then again, maybe not
Closed for business

July 07, 2006

The value of things

The whole flood situation has meant I've spent more time than usual talking to my mother. Though, now that Atlantic City casinos are going to reopen, she may have less free time. She loves the slots. 'Cause you can drink and smoke in the morning, and you're not alone. I hope to grow up just like her. But taller.

We were talking about replacing shit in my place, and I was telling her that I'm making a budget of what I can afford to spend, before I get all shopping happy. See? I'm very financially responsible for someone with so many shoes. Shut up. I am!

Anyway, it got me thinking about the value of things, and money. I spent most of my childhood (and college to a lesser extent) as the poor kid. Not because I was poor, but because those around me were kind of rich. Now, I think the reasons my mom spent such a significant part of her single-mom salary on private school tuition are complicated. She's well-educated, and wanted to make sure it was as easy as possible for me to be the same. Don't parents want their kids to have more than they did? But, of course, there's more to a private school education than just good teachers and books. It's a different world. If I'd gone to the public elementary and high schools in my neighborhood, there still would have been good books and teachers. But there wouldn't have been handbells and a May Queen, and Viking Day and the Eagles orthopedic surgeon. And I certainly wouldn't get to learn about broadcasting because Dave's dad was general manager at a TV station, and go to Baltimore to go sailing on the Van Dykes' boat. Private school was a an education in a world that's not like mine.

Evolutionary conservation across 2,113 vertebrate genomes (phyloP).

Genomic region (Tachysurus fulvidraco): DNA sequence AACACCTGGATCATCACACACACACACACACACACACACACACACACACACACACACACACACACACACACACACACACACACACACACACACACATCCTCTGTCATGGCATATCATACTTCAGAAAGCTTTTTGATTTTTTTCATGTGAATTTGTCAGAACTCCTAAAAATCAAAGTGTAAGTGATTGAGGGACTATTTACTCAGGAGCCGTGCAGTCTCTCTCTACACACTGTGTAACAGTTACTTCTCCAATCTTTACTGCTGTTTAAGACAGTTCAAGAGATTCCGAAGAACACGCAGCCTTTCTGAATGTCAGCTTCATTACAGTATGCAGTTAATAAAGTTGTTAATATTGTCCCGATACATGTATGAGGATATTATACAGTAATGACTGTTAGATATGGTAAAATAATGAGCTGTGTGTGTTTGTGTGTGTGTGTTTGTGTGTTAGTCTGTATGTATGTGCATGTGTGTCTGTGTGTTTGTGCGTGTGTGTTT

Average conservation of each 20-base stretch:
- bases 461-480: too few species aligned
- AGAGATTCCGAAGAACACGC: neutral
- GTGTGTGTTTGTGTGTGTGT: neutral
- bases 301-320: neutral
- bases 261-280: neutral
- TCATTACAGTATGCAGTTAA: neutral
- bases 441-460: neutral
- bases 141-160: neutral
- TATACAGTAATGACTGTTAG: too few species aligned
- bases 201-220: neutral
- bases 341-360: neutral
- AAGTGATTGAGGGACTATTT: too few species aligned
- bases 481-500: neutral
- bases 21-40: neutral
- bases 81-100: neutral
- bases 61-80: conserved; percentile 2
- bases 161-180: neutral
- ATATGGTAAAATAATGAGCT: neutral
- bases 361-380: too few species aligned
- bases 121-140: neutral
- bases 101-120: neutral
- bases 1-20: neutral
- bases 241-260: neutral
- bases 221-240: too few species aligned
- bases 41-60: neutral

There were certainly times when that was difficult. I'm sure it hurt my mom when all of her hard work and good salary weren't enough for me because I didn't understand. And, I imagine, someone with a less down-to-earth, no bullshit mother might have gotten a bit obsessed with the "finer things", but fortunately my mother would have none of that shit from me. I always knew the difference between what we need and what we want. And eventually I learned to value what I had, rather than covet what others did. And to this day, when I think about the privilege of buying a new sofa because mine got trashed, or going out to a dinner I can only kind of afford because the food is amazing, or having TiVo because I convince myself it's efficient, I always think about how lucky I am. Sure, I'm underpaid, but who isn't. But I can work where I do, and make a living supporting a cause that matters to me. That's certainly more important than having a fancy car (or a car at all in my case), or more expensive shoes. I guess my point is I appreciate the things I have or can get. Every day in little ways. Even when it ends in a hangover, or an inability to stop watching old episodes of Buffy, or embarrassment in an elevator because I realize I've been singing Tina Turner out loud with my iPod.




Comments:
This is a great post. I didn't go to private school, but I moved to NYC and found myself suddenly around people with money and, most of all, opportunities and it was a crazy thing.

Anyway, I'm having a lot of conversations with myself about money. I've never had enough to do more than make ends meet and go out to eat or see a movie to unwind at the end of the week, which is a lot better than being a little kid without groceries, so I've felt really lucky compared to my parents, but have also thought about money A LOT. And lately, I've been wondering why I obsess about money so much. I mean, I have a pretty nice life. I live in a cleanish apartment in a neighborhood I love with the person I love and, being childless, I don't have to worry about anyone but me and A. So, why haven't I learned to chill? I think your perspective is great.
 
Post a Comment

Links to this post:

Create a Link



<< Home